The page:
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Michy’s Food Stamp (SNAP) 30-Day Challenge: Week Two, Day One

 

 

<<<Week One Food Stamp (SNAP) Challenge Recap

I’ve learned completely that protein is the way to go in the morning. If I want to make it through the morning to lunchtime without thinking about food constantly, I apparently have to have protein for breakfast. Eggs. Eggs are my savior in this, as I’ve been having a couple every morning. I wish they were my farm-fresh eggs, but the store-bought ones will have to do. They weren’t on sale when I had to have my daughter grab some eggs on the way home the other night. I figured, she was already out and about, so having her grab something on the way home was still true to the challengeIMG_2737-1, versus making someone have to go out for them for a special trip. She picked up eggs, a gallon of milk and some bacon.

So far, we haven’t shopped for our second trip yet, because I’m still trying to go through the stuff we have from the first. If I went shopping right now, I wouldn’t use all the stuff in the fridge, and it would, some of it, waste. I don’t want that, so I’m purposely trying to plan around that part.

I’ve been doing fruit for snacks and eating bananas all day long, ’cause we had so many of them we needed to get rid of before they went bad.

So one morning, I made a banana smoothie, then there was another blueberry bagel morning, but I added eggs to every morning, because the protein is that important to feeling satisfied throughout the day.

Lunch as been leftovers. This works for me, for the most part, because it uses up leftovers, helps prevent waste, and stretches a budget. I add a little fresh raw veggies or a little ‘salad’ to the leftovers to stretch it, or add some fresh fruit to it too.

Dinner is the part that’s the focus, really, and it’s the part that’s hardest to feed a family too. So far, I’ve been doing it, though, and I’ve been pretty pleased with the dishes I’ve come up with.

Michy’s Food Stamp (SNAP) 30-Day Challenge: Week Two, Day One

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Michy’s Food Stamp (SNAP) 30-Day Challenge: Week One Recap & Thoughts

Image10032013041911So we just started the second week of the food stamp challenge, and so far, it’s gone a little better than I expected. I have come in under budget for the first week. My budget was $6 per day per person and I came in at $5.13 per person. This includes my basket of produce I purchased from Bountiful Baskets with the only ‘cash’ I was allowed for the budget of $20. So I’m seriously impressed with that. We’ve eaten well. The food is a little low on the calorie end, but I’ve had carrots, celery, onion, apples, oranges, asparagus, avocado, leaf lettuce, radish, spinach, and then apples, oranges, bananas, mangoes, tomatoes, and grapes. These are all good things that most people say you can’t afford on food stamps. You can, but you have to be careful with it and how you do it. I’ve had green, yellow, red and orange bell (sweet) peppers, fresh garlic cloves and jalapenos, squash and zucchini. Then on the frozen end, I had frozen peas, corn (organic) and edemame (organic soy beans), frozen artichoke hearts, and some really tiny expensive shrimp, some sausage, bacon, chicken and ground beef and ground turkey.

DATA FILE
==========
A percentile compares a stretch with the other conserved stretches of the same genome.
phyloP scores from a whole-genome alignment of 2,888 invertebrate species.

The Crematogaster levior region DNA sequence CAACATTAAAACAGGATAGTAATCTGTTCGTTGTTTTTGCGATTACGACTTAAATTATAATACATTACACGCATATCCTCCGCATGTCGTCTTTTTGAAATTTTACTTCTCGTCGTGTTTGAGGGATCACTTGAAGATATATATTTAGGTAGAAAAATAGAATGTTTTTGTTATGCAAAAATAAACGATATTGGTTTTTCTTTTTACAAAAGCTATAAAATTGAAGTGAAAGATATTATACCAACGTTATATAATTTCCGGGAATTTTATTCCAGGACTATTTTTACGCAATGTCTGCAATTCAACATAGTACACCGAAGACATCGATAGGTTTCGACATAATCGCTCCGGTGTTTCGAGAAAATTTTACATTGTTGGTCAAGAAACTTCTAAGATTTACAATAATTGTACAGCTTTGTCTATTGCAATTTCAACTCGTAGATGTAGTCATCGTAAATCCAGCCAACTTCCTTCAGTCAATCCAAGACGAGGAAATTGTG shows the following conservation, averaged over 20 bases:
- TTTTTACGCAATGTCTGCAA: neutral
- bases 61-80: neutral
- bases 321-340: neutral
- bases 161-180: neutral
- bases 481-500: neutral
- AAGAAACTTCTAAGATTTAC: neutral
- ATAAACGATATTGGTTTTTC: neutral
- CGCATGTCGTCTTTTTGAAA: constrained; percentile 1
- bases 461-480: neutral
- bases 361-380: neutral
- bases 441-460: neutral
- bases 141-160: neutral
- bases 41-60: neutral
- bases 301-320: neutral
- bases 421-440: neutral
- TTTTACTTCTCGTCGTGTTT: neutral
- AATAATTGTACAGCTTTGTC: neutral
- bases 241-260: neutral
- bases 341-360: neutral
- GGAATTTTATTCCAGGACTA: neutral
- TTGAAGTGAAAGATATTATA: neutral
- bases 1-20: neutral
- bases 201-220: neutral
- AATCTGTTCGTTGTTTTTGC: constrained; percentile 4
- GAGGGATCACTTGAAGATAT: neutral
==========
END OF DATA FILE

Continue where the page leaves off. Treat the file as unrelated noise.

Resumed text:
The only processed foods we had were cereal, blueberry bagels and some yogurt, and milk and coconut milk in a can, the noodles, a can of creamed soup, the cans of spaghetti sauce and the meatballs. Well, and I guess technically bacon and meatballs are processed too. So yeah for us, this is a lot more ‘processed’ foods than we’re used to eating, in part because some of this stuff was cheap and/or free on the meal deals.

But for the most part, and particularly compared to the standard American diet, we’ve eaten mostly whole foods, mostly single-ingredient stuff, and we came in under budget. So far, if I were to try to do the diet for just one week, I’d have to say that it’s definitely do-able and definitely able to be done healthily.

But I wanted to point out that this is about so much more than JUST the food, just the diet.

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Michy’s Food Stamp (SNAP) 30-Day Challenge: Day Six & Seven

<<<Michy’s Food Stamp (SNAP) 30-Day Challenge: Day Four & Five